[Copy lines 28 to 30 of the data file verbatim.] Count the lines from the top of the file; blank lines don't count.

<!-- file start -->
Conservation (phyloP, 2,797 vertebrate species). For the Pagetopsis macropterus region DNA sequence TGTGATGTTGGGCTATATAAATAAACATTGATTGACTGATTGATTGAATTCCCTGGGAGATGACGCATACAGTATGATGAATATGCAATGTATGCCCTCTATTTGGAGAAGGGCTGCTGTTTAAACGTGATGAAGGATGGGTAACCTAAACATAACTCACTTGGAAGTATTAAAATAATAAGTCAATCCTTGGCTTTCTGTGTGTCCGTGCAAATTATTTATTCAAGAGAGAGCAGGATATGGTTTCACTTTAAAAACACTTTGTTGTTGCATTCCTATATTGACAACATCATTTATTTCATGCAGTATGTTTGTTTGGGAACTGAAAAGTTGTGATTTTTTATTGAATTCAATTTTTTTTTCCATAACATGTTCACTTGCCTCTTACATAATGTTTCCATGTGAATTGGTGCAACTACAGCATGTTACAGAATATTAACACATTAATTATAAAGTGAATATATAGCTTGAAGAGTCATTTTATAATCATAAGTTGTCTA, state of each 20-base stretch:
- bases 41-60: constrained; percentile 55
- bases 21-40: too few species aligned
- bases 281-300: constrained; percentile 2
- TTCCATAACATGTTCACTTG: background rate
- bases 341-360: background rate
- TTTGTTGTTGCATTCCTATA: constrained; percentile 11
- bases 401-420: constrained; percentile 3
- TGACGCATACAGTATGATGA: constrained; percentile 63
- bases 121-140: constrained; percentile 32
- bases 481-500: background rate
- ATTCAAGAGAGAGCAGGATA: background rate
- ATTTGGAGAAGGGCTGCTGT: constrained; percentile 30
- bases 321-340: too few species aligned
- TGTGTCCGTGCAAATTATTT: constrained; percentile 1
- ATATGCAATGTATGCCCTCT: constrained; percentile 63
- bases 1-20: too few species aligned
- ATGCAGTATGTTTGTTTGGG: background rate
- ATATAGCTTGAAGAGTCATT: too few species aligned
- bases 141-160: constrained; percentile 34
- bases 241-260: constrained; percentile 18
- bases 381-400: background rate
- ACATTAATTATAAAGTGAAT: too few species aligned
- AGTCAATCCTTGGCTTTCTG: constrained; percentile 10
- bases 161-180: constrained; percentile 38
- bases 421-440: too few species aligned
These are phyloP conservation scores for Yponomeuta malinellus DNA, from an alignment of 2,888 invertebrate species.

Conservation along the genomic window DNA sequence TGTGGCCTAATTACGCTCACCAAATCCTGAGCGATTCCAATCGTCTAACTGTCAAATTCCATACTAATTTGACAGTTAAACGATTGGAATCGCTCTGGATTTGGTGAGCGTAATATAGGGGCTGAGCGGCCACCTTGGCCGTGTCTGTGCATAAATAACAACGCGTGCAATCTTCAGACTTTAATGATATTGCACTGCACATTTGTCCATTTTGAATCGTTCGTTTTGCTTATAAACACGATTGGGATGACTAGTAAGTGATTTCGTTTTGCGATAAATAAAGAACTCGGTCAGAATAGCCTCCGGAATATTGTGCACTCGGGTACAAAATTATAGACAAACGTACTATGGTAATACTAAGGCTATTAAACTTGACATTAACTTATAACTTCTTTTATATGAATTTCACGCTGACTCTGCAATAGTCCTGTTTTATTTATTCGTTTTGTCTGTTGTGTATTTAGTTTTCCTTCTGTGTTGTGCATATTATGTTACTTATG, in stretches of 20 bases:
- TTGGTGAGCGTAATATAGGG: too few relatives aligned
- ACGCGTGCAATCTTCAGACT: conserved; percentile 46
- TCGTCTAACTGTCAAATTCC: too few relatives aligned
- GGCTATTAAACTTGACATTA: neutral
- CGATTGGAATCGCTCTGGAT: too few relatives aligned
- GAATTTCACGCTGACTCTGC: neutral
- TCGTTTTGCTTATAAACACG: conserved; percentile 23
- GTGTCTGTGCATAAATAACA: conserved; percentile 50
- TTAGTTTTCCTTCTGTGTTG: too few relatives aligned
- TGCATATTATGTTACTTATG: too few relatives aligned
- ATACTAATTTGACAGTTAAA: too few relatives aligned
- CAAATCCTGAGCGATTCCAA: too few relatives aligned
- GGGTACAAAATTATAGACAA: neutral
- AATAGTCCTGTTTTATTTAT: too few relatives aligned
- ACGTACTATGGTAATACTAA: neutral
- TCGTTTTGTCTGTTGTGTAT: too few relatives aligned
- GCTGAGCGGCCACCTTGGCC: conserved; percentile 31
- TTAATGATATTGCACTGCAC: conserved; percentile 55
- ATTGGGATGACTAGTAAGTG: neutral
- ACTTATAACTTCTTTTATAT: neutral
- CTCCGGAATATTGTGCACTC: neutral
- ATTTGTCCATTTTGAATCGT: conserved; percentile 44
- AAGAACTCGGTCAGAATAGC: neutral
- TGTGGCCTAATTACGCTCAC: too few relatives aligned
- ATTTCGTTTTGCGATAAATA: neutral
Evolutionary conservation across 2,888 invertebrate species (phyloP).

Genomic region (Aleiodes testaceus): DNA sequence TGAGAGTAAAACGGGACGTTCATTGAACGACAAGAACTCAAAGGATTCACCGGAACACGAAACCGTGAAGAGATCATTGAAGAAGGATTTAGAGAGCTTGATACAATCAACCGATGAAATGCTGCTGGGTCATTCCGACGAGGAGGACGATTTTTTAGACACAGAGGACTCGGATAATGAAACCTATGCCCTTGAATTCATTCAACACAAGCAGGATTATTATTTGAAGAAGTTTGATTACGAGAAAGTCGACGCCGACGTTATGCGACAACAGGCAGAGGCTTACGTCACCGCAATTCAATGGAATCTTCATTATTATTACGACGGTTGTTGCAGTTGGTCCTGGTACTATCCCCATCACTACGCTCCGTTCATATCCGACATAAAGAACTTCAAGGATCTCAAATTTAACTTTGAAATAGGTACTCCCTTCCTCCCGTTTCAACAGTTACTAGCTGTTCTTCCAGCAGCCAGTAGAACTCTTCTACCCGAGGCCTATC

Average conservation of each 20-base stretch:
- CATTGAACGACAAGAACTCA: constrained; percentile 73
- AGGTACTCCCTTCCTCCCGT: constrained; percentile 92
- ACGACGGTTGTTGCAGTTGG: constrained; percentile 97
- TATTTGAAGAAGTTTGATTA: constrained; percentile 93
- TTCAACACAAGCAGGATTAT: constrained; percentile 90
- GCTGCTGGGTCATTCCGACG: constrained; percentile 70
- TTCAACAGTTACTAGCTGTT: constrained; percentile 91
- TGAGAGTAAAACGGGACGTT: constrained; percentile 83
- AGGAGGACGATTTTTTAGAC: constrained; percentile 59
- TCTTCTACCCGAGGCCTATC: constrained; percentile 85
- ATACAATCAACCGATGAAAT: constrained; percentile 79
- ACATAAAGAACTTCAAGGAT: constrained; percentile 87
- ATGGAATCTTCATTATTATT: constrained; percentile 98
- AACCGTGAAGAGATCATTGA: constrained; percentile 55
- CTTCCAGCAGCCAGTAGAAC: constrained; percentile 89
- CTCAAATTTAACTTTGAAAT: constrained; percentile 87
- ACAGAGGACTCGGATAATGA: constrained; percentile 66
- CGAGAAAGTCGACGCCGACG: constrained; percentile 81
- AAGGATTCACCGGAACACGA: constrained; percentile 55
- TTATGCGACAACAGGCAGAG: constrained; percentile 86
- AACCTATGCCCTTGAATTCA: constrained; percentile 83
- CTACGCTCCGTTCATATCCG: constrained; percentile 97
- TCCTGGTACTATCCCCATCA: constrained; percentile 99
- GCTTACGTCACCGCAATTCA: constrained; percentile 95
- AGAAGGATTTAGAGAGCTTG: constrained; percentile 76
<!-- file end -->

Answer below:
Conservation along the genomic window DNA sequence TGTGGCCTAATTACGCTCACCAAATCCTGAGCGATTCCAATCGTCTAACTGTCAAATTCCATACTAATTTGACAGTTAAACGATTGGAATCGCTCTGGATTTGGTGAGCGTAATATAGGGGCTGAGCGGCCACCTTGGCCGTGTCTGTGCATAAATAACAACGCGTGCAATCTTCAGACTTTAATGATATTGCACTGCACATTTGTCCATTTTGAATCGTTCGTTTTGCTTATAAACACGATTGGGATGACTAGTAAGTGATTTCGTTTTGCGATAAATAAAGAACTCGGTCAGAATAGCCTCCGGAATATTGTGCACTCGGGTACAAAATTATAGACAAACGTACTATGGTAATACTAAGGCTATTAAACTTGACATTAACTTATAACTTCTTTTATATGAATTTCACGCTGACTCTGCAATAGTCCTGTTTTATTTATTCGTTTTGTCTGTTGTGTATTTAGTTTTCCTTCTGTGTTGTGCATATTATGTTACTTATG, in stretches of 20 bases:
- TTGGTGAGCGTAATATAGGG: too few relatives aligned
- ACGCGTGCAATCTTCAGACT: conserved; percentile 46